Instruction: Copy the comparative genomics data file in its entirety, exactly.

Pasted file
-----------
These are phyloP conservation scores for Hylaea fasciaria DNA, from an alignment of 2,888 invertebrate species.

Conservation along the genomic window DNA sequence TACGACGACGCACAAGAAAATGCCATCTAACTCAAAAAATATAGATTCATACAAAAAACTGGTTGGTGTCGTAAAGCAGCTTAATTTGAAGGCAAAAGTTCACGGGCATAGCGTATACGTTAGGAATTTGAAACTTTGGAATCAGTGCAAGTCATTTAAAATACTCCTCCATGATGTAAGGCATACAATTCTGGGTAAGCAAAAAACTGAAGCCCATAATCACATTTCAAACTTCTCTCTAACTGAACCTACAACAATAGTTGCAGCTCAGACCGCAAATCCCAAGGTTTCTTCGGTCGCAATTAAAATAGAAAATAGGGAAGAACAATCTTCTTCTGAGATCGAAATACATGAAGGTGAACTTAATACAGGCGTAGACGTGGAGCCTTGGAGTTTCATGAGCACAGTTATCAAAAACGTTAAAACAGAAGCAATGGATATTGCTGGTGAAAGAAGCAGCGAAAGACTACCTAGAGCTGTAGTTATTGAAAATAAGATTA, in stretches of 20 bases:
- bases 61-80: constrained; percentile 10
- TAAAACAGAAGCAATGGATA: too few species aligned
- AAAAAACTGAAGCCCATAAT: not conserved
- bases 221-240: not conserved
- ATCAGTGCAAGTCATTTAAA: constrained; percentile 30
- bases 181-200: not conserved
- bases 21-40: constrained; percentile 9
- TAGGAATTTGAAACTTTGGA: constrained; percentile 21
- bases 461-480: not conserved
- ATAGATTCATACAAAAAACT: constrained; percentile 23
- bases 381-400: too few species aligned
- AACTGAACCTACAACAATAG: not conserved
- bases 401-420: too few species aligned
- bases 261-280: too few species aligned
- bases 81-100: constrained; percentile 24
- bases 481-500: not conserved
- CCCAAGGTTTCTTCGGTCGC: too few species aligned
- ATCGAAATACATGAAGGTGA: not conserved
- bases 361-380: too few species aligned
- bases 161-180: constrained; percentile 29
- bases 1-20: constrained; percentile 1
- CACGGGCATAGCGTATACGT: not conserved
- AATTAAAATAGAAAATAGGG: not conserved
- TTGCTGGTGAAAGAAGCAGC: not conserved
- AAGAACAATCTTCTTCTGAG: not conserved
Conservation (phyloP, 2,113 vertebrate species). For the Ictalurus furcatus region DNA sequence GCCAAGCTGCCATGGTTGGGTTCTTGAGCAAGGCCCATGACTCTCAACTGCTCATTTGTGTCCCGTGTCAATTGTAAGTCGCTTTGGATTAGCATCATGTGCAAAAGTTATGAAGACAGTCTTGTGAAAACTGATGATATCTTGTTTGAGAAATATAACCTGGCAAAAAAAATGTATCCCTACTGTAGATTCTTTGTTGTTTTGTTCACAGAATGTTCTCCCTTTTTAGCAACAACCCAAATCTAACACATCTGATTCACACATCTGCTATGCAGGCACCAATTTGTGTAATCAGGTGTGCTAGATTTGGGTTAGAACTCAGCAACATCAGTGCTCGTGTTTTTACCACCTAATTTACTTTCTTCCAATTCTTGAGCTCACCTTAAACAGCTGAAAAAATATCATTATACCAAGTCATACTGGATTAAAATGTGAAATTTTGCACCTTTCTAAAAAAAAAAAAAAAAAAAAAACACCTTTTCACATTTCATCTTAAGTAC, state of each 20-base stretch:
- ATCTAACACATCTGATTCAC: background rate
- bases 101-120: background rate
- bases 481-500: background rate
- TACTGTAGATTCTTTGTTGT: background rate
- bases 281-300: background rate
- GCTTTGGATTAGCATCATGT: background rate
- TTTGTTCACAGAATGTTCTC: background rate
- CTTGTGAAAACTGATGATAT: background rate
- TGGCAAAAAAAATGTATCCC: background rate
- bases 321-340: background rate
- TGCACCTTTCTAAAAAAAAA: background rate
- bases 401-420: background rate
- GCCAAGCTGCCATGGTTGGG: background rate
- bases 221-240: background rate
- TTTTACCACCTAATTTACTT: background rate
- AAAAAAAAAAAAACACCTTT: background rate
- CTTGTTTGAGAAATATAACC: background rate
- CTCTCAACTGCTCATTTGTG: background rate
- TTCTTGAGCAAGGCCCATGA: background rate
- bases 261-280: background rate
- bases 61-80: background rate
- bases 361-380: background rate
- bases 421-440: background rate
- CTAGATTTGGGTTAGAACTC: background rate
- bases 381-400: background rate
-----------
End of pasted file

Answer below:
These are phyloP conservation scores for Hylaea fasciaria DNA, from an alignment of 2,888 invertebrate species.

Conservation along the genomic window DNA sequence TACGACGACGCACAAGAAAATGCCATCTAACTCAAAAAATATAGATTCATACAAAAAACTGGTTGGTGTCGTAAAGCAGCTTAATTTGAAGGCAAAAGTTCACGGGCATAGCGTATACGTTAGGAATTTGAAACTTTGGAATCAGTGCAAGTCATTTAAAATACTCCTCCATGATGTAAGGCATACAATTCTGGGTAAGCAAAAAACTGAAGCCCATAATCACATTTCAAACTTCTCTCTAACTGAACCTACAACAATAGTTGCAGCTCAGACCGCAAATCCCAAGGTTTCTTCGGTCGCAATTAAAATAGAAAATAGGGAAGAACAATCTTCTTCTGAGATCGAAATACATGAAGGTGAACTTAATACAGGCGTAGACGTGGAGCCTTGGAGTTTCATGAGCACAGTTATCAAAAACGTTAAAACAGAAGCAATGGATATTGCTGGTGAAAGAAGCAGCGAAAGACTACCTAGAGCTGTAGTTATTGAAAATAAGATTA, in stretches of 20 bases:
- bases 61-80: constrained; percentile 10
- TAAAACAGAAGCAATGGATA: too few species aligned
- AAAAAACTGAAGCCCATAAT: not conserved
- bases 221-240: not conserved
- ATCAGTGCAAGTCATTTAAA: constrained; percentile 30
- bases 181-200: not conserved
- bases 21-40: constrained; percentile 9
- TAGGAATTTGAAACTTTGGA: constrained; percentile 21
- bases 461-480: not conserved
- ATAGATTCATACAAAAAACT: constrained; percentile 23
- bases 381-400: too few species aligned
- AACTGAACCTACAACAATAG: not conserved
- bases 401-420: too few species aligned
- bases 261-280: too few species aligned
- bases 81-100: constrained; percentile 24
- bases 481-500: not conserved
- CCCAAGGTTTCTTCGGTCGC: too few species aligned
- ATCGAAATACATGAAGGTGA: not conserved
- bases 361-380: too few species aligned
- bases 161-180: constrained; percentile 29
- bases 1-20: constrained; percentile 1
- CACGGGCATAGCGTATACGT: not conserved
- AATTAAAATAGAAAATAGGG: not conserved
- TTGCTGGTGAAAGAAGCAGC: not conserved
- AAGAACAATCTTCTTCTGAG: not conserved
Conservation (phyloP, 2,113 vertebrate species). For the Ictalurus furcatus region DNA sequence GCCAAGCTGCCATGGTTGGGTTCTTGAGCAAGGCCCATGACTCTCAACTGCTCATTTGTGTCCCGTGTCAATTGTAAGTCGCTTTGGATTAGCATCATGTGCAAAAGTTATGAAGACAGTCTTGTGAAAACTGATGATATCTTGTTTGAGAAATATAACCTGGCAAAAAAAATGTATCCCTACTGTAGATTCTTTGTTGTTTTGTTCACAGAATGTTCTCCCTTTTTAGCAACAACCCAAATCTAACACATCTGATTCACACATCTGCTATGCAGGCACCAATTTGTGTAATCAGGTGTGCTAGATTTGGGTTAGAACTCAGCAACATCAGTGCTCGTGTTTTTACCACCTAATTTACTTTCTTCCAATTCTTGAGCTCACCTTAAACAGCTGAAAAAATATCATTATACCAAGTCATACTGGATTAAAATGTGAAATTTTGCACCTTTCTAAAAAAAAAAAAAAAAAAAAAACACCTTTTCACATTTCATCTTAAGTAC, state of each 20-base stretch:
- ATCTAACACATCTGATTCAC: background rate
- bases 101-120: background rate
- bases 481-500: background rate
- TACTGTAGATTCTTTGTTGT: background rate
- bases 281-300: background rate
- GCTTTGGATTAGCATCATGT: background rate
- TTTGTTCACAGAATGTTCTC: background rate
- CTTGTGAAAACTGATGATAT: background rate
- TGGCAAAAAAAATGTATCCC: background rate
- bases 321-340: background rate
- TGCACCTTTCTAAAAAAAAA: background rate
- bases 401-420: background rate
- GCCAAGCTGCCATGGTTGGG: background rate
- bases 221-240: background rate
- TTTTACCACCTAATTTACTT: background rate
- AAAAAAAAAAAAACACCTTT: background rate
- CTTGTTTGAGAAATATAACC: background rate
- CTCTCAACTGCTCATTTGTG: background rate
- TTCTTGAGCAAGGCCCATGA: background rate
- bases 261-280: background rate
- bases 61-80: background rate
- bases 361-380: background rate
- bases 421-440: background rate
- CTAGATTTGGGTTAGAACTC: background rate
- bases 381-400: background rate